(Making it easier to tip your tattoo artist – we have a tipping calculator located at the bottom of the page to help you figure out what is considered a “good” tip for your tattoo artist.)
Tipping is customary in most places within the United States. In the world of tattooing, most tattoo artists love the extra “cheddar” after a day of hard work. You, the client who is overwrought with joy and a new piece of art that will last a lifetime may be asking yourself, “should I tip – or – should I go?”
The answer is: always tip your artist if it fits into your budget!
If you were happy with the work and you feel compelled to let them know how you feel, hand over that cash!
Here are a few reasons you may not have known that can help influence your decision on how much to tip your tattoo artist:
The whole system is setup like a barbershop.
You may not know the in’s and out’s of tattoo business operations but most tattoo artists out there do not make every dollar you pay them. Much like barber shops, booths or chairs can come with a rental fee. In some shops this is a flat daily rate, in others, your artist pays the shop owner a percentage of what you pay them.
Let’s say your tattoo cost $300. Well, in most places an artist may get a percentage of that total, somewhere around 40%-70% of the total. On the low end, your artist make $120 out of that $300 and the shop takes the rest. What a racket eh?! This is the most common reason tattoo artists like tips: The system is rigged for the shop and not the artist.
Learn more about how much the setup of a tattoo costs by following this link:
Artists purchase most, if not all of their supplies.
Tattoo shops do not purchase all the supplies for a tattoo artist. Some supply disposable items, others just gloves, and paper towels. Everything else is covered by the artist, including their training and skill.
Tattooing is a competitive business and not all artists are booked far into the future.
Have you seen how many shops are in the Portland Oregon area? How about Austin, Texas? Even in the middle of nowhere, tattoo shops are springing up and offering their own take on colorful modifications.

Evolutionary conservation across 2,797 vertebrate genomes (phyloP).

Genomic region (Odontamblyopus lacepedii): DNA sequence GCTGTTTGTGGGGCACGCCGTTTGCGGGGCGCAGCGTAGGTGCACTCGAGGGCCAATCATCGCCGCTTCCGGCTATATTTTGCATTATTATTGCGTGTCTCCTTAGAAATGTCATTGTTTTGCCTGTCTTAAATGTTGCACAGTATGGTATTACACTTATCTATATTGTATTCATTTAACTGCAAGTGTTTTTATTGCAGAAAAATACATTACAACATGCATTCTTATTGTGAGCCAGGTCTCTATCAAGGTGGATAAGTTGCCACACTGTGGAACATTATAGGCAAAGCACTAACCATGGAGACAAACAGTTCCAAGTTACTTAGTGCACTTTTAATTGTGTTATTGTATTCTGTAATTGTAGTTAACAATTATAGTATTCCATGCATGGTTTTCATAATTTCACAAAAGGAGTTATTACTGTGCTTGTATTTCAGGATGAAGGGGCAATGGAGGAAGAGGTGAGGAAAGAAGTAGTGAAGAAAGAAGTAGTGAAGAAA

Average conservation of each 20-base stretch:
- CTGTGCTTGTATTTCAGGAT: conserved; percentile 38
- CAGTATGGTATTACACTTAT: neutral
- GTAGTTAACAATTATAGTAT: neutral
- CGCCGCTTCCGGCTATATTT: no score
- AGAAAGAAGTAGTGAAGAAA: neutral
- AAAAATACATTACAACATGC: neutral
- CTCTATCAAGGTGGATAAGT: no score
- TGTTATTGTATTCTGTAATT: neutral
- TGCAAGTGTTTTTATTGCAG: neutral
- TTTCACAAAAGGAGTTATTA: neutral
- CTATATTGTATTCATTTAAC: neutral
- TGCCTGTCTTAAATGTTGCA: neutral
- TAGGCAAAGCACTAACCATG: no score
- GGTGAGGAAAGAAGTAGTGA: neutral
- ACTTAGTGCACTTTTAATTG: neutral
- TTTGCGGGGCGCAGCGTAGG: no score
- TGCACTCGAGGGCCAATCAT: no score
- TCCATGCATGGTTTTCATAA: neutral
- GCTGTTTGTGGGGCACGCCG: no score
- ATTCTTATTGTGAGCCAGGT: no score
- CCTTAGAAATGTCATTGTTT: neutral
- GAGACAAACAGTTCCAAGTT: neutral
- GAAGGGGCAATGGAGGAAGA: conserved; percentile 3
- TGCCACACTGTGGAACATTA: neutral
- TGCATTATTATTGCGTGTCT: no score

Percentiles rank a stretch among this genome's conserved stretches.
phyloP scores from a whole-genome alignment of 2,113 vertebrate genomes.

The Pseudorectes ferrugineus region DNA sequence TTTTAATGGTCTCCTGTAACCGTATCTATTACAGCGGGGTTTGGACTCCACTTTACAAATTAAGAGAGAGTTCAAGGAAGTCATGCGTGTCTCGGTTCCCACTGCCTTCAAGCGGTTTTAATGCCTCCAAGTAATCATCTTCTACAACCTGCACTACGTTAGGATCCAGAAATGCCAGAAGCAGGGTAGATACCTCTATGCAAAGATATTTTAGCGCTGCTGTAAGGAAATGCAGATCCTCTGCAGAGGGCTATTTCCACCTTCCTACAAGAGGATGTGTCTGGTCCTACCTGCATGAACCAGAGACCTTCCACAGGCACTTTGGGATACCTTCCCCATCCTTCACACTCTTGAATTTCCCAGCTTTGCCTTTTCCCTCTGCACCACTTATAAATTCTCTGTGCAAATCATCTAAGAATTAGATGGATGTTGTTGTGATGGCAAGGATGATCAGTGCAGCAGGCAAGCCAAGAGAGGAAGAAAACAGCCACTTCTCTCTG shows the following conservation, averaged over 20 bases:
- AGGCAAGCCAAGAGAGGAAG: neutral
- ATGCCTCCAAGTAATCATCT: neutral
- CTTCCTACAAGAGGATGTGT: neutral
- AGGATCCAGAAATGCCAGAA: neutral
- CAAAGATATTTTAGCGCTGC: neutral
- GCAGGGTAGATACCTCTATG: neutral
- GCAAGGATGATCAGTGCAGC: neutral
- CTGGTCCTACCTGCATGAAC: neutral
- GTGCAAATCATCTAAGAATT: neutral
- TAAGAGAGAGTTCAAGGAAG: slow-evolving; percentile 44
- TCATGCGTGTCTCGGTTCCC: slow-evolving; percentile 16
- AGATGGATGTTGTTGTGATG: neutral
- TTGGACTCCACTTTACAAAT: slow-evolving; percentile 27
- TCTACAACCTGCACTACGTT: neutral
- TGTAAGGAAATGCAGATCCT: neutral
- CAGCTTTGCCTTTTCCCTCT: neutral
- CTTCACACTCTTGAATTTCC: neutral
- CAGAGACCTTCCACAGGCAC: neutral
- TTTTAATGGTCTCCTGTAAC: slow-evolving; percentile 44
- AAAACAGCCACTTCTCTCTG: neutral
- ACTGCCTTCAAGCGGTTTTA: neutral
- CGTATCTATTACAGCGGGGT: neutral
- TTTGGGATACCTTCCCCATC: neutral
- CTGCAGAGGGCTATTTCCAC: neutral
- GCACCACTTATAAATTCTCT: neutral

With the increased saturation of shops globally there are less options for artists to book out long term. Due to this increase in competition, shop owners have been quick to lower artist pay rates, holding the clients as property of the shop during pay negotiations.
What does this all mean to you? That all tattoo artists will jump for joy when being presented with a tip at the end of a session.
You Don’t Pay For Draw Time.
If you are getting a back piece done, or a full sleeve, the work done before the tattoo can take many hours. This work is something most clients never think about and even more rarely are a part of.
I will personally spend so many hours on each design and sometimes the hours can reach dizzyingly high numbers if redesigns are ordered by the client.
If a tip is tossed onto the table at the end of the day, I will thank that client and express the warm and fuzzy feelings that fill my black heart.
If you get more than one sitting to finish the tattoo, choose when to tip.
If you really enjoy the service and want to tip every sitting, or if you have a fixed budget and don’t know if you will have enough to tip your artist, let them know upfront. Most artists will be thankful for the directness.
Just please, don’t lord a tip over them as if they were a dog begging for a treat. That habit is rude to dogs and rude to skilled artisans.
You May Not Have To Tip A Shop Owner.
Shop owners make more money than the artists they employ – when a business is run under the barbershop model. If they are the high caliber type of person I think they are, they will not be expecting a tip after service.
A rule of thumb is to ask the owner what they expect from you regarding tips. Be straight with them and they will most likely reward you with an honest answer.
Gifts are great but cash is king.
I have received books, clothing, shot glasses, and a bunch of artwork from clients over my career. While I really have enjoyed the gifts I have only utilized 1 gift in 17 years more than once. If you will feel poorly if your nicknack gift isn’t well-received, bring cash to brighten the mood in the shop.
Tattoo artists love candy, coffee, and tacos.
So that’s it. A few tips for the clients out there on how to tip your artist.
Below is an interactive widget that can help you figure out how much to tip if you are unsure and also take a second to take our poll about tipping a tattoo artist online!
Thanks for reading.
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